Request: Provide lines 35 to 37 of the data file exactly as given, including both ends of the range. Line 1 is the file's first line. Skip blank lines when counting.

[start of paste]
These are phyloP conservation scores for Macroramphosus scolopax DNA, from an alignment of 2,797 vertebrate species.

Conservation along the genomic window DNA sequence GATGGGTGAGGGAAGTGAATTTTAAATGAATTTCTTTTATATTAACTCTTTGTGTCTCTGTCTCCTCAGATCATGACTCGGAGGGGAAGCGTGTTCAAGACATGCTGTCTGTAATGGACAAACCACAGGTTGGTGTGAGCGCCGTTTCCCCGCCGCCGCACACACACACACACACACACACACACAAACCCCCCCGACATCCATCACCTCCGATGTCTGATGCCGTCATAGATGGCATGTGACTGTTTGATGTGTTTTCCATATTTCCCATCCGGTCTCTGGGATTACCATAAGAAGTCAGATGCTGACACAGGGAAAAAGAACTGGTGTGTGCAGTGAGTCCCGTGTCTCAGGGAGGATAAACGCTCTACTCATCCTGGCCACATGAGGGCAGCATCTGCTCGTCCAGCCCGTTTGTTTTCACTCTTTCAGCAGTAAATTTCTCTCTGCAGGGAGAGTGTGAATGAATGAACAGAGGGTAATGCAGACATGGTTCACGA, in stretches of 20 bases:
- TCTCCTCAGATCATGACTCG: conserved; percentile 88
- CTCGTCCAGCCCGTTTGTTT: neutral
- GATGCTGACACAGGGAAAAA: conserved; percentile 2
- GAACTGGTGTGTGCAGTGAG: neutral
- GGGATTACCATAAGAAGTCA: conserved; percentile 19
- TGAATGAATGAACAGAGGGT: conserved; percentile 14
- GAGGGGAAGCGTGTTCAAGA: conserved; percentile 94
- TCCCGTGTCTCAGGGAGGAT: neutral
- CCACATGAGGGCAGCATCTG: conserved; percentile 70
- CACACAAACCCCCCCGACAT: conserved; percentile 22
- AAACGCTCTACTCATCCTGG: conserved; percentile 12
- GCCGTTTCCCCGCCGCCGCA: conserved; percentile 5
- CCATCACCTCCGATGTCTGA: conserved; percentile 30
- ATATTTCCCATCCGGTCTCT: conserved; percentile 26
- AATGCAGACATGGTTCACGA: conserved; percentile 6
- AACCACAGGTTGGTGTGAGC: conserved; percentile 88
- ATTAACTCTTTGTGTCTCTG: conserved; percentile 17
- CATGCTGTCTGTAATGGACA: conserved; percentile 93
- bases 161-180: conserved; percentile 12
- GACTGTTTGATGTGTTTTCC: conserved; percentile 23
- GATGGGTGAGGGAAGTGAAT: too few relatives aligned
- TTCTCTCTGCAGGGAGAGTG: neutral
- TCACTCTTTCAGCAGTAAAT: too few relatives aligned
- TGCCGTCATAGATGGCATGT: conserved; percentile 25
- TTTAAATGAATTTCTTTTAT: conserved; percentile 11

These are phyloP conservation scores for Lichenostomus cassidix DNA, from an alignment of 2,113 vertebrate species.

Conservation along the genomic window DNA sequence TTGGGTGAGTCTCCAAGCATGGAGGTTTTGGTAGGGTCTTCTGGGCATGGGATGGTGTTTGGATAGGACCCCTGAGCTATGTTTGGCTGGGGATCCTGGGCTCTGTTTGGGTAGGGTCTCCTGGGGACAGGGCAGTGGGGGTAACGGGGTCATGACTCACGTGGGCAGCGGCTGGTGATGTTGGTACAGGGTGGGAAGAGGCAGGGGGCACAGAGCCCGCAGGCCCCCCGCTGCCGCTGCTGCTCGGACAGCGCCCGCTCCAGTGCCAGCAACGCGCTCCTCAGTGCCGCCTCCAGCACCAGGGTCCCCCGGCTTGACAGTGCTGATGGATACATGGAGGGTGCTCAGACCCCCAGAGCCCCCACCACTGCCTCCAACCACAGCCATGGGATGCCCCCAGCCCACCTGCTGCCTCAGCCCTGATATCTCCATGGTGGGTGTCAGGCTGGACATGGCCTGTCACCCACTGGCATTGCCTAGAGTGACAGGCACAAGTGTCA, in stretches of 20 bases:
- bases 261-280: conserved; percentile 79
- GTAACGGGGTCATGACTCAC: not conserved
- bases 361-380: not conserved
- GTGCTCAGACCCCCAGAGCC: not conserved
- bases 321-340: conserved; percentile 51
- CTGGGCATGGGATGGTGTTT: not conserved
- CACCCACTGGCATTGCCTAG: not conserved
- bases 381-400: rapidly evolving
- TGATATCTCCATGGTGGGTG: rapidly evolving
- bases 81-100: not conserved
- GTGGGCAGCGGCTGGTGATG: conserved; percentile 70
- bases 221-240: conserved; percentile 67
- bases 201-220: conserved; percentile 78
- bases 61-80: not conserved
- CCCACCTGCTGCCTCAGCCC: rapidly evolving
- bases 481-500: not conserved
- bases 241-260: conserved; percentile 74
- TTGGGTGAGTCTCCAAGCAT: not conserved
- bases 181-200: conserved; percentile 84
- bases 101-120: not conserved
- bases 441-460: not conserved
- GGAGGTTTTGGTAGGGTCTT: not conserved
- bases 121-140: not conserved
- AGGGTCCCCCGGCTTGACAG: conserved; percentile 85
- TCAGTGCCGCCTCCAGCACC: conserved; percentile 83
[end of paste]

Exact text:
- CTGGGCATGGGATGGTGTTT: not conserved
- CACCCACTGGCATTGCCTAG: not conserved
- bases 381-400: rapidly evolving